In Re Rausch, 213 B.R. 364 (D. Nev. 1997)

U.S. District Court for the District of Nevada - 213 B.R. 364 (D. Nev. 1997)
July 30, 1997

213 B.R. 364 (1997)

In re Ibolya RAUSCH, Debtor.
Jack FERM, Appellant,
U.S. TRUSTEE, Appellee.

Nos. CV-S-96-0646-PMP (RLH), BK-S-95-23707-LBR.

United States District Court, D. Nevada.

July 30, 1997.

*365 *366 Jack Ferm, Ibolya Rausch, Las Vegas, NV, pro se.

Barry H. Jenkins, Las Vegas, NV, U.S. Trustee.


PRO, District Judge.

Appellant Jack Ferm ("Ferm") appeals the Memorandum Decision Regarding Order to Show Cause entered by the United States Bankruptcy Court (D. Nev.) on May 20, 1996. In that Decision, the court fined Ferm $1,000 for violations of 11 U.S.C. § 110(b) (1) and § 110(c) (1), which require that bankruptcy petition preparers place their name, address, signature and social security number ("SSN") on documents they prepare for filing with the bankruptcy court. The bankruptcy court fined Ferm for failing to place his name, address, signature and SSN on several documents filed with the court.

On June 24, 1996, Ferm, filing pro se, filed a Notice of Election to Transfer the Appeal to the District Court Pursuant to 28 U.S.C. § 158(c) (1). Ferm filed his Opening Brief on April 16, 1997 (# 43). On May 30, 1997, the United States Trustee filed its Opening Brief (# 45), and on June 23, 1997, Ferm filed his Reply (# 47).

I. Standard of Review

The bankruptcy court's findings of fact shall not be set aside by a reviewing court unless those findings are clearly erroneous. In re Candland, 90 F.3d 1466, 1469 (9th Cir. 1996). Conclusions of law are reviewed de novo. Havelock v. Taxel (In re Pace), 67 F.3d 187, 191 (9th Cir.1995). As there is no dispute as to the facts in the present case, and Ferm's appeal involves only questions of law, the proper standard of review is de novo.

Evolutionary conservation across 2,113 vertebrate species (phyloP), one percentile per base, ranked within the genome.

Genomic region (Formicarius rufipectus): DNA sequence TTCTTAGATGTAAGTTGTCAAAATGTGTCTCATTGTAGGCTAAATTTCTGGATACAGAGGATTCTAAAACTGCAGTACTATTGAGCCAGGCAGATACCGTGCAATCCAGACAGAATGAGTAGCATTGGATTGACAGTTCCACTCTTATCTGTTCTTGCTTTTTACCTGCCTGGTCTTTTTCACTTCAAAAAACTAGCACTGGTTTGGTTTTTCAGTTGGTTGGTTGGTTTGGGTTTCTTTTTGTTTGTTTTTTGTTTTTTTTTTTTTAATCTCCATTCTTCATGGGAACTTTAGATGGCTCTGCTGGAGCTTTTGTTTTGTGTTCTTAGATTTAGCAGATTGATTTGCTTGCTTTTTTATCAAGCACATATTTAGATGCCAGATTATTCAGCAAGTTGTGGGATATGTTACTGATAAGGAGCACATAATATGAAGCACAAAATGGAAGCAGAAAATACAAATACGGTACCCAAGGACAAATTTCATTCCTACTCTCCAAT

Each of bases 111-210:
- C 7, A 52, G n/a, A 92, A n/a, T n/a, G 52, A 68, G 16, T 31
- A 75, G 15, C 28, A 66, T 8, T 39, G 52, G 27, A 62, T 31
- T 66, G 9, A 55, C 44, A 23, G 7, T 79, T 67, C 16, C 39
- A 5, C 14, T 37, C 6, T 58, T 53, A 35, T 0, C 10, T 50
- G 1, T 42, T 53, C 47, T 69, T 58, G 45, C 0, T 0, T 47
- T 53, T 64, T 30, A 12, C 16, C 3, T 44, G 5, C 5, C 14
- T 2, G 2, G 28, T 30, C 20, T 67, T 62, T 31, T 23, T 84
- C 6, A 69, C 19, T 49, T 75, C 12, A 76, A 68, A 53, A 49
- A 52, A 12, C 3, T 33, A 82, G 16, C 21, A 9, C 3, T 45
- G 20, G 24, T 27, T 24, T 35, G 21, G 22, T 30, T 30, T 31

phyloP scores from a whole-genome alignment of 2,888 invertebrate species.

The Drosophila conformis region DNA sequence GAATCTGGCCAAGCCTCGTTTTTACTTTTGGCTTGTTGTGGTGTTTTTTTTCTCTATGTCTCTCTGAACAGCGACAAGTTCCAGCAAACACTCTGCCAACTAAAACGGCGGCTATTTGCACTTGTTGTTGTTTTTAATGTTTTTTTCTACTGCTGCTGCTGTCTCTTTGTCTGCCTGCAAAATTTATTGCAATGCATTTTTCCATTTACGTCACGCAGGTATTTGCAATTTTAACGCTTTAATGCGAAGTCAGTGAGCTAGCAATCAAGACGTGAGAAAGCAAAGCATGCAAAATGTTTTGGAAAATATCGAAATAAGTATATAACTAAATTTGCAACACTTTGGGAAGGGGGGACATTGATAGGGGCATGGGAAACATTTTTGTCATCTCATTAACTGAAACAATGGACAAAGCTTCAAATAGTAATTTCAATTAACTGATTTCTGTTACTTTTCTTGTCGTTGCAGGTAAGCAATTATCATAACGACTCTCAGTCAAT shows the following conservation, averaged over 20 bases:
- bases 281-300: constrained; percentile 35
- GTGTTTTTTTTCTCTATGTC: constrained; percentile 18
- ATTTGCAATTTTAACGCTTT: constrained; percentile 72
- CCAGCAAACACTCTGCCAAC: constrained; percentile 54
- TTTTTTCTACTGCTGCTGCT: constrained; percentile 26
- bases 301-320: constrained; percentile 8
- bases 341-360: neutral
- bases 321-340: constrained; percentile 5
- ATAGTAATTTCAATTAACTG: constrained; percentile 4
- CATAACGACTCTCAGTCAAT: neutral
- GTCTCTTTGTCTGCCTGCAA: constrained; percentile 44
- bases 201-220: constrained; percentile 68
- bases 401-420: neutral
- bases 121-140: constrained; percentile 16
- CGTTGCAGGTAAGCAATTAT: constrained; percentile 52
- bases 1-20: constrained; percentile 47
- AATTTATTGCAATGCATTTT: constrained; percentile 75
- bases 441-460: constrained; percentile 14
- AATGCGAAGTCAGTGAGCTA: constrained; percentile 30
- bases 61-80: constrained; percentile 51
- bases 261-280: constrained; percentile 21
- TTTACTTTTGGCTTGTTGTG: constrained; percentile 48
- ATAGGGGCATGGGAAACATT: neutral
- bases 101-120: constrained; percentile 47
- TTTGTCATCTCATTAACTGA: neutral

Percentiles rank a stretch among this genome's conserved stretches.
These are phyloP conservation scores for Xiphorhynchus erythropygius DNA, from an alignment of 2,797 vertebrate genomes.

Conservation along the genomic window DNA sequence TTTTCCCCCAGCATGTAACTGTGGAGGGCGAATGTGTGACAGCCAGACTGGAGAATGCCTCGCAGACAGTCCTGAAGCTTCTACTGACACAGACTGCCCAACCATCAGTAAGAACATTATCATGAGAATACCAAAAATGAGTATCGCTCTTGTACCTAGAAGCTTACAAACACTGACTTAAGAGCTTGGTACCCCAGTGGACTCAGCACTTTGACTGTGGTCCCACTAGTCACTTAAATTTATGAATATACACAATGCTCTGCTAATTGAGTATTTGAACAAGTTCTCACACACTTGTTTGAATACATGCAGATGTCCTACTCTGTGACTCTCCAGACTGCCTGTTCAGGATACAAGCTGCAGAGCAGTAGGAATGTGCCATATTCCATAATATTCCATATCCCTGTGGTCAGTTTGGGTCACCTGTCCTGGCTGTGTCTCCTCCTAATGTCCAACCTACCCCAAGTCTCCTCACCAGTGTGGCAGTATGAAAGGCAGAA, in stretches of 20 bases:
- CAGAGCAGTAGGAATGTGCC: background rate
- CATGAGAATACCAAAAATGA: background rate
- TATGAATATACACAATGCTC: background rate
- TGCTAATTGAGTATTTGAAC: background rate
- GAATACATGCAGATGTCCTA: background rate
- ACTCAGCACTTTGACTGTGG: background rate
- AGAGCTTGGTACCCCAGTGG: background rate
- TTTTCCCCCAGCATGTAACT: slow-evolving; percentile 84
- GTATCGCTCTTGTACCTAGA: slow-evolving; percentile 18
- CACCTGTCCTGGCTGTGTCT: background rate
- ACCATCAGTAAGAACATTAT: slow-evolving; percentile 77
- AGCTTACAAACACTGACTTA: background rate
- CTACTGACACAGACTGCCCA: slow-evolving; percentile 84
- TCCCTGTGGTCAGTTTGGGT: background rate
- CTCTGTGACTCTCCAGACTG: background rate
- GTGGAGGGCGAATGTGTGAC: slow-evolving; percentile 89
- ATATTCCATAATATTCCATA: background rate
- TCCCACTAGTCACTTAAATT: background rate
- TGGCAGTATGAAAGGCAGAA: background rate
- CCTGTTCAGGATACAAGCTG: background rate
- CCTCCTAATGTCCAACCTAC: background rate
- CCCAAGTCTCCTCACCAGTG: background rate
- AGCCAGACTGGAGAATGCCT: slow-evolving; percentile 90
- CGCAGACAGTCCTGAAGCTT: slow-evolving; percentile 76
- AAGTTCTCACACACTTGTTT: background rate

*367 II. Discussion

Ferm contends that 11 U.S.C. § 110(c) is unconstitutional in three ways: 1) that section 110(c) violates his fundamental right to privacy in his SSN; 2) that the statute violates equal protection; and 3) that section 110(c) violates Ferm's fundamental right to engage in his chosen occupation. Ferm also contends that the statute violates the Privacy Act of 1974, and that reasonable cause existed to excuse his noncompliance with the statute's requirements.

A. Ferm's Privacy Interest in His SSN

Ferm contends that he has a fundamental right to privacy in his SSN, and that the government cannot force him to disclose his SSN in the absence of a compelling governmental interest. In analyzing this issue, this Court must first determine whether Ferm has a fundamental privacy right at stake, and whether 11 U.S.C. § 110(c) interferes with that right. Once this is shown, a court, utilizing strict scrutiny, must determine if the statute is narrowly tailored to serve a compelling state interest. Washington v. Glucksberg, ___ U.S. ___, 117 S. Ct. 2258, 138 L. Ed. 2d 772 (1997).

Ferm has offered no authority supporting his proposition that privacy in an individual's SSN is a fundamental right.[1] Ferm cites Greidinger v. Davis, 988 F.2d 1344 (4th Cir.1993), in support, but Greidinger is not dispositive. In Greidinger, the court addressed a law requiring that individuals registering to vote disclose their SSNs. The court found that this was an impermissible restriction on the fundamental right to vote, not that privacy in one's SSN was fundamental. Id. at 1348. In fact, the Supreme Court has limited fundamental privacy rights to those deemed "fundamental or implicit in the concept of ordered liberty." Roe v. Wade, 410 U.S. 113, 152, 93 S. Ct. 705, 726, 35 L. Ed. 2d 147 (1973). Such privacy rights normally relate to things such as marriage, procreation, and family relationships. See Planned Parenthood of Southeastern Pennsylvania v. Casey, 505 U.S. 833, 851, 112 S. Ct. 2791, 2806-07, 120 L. Ed. 2d 674 (1992).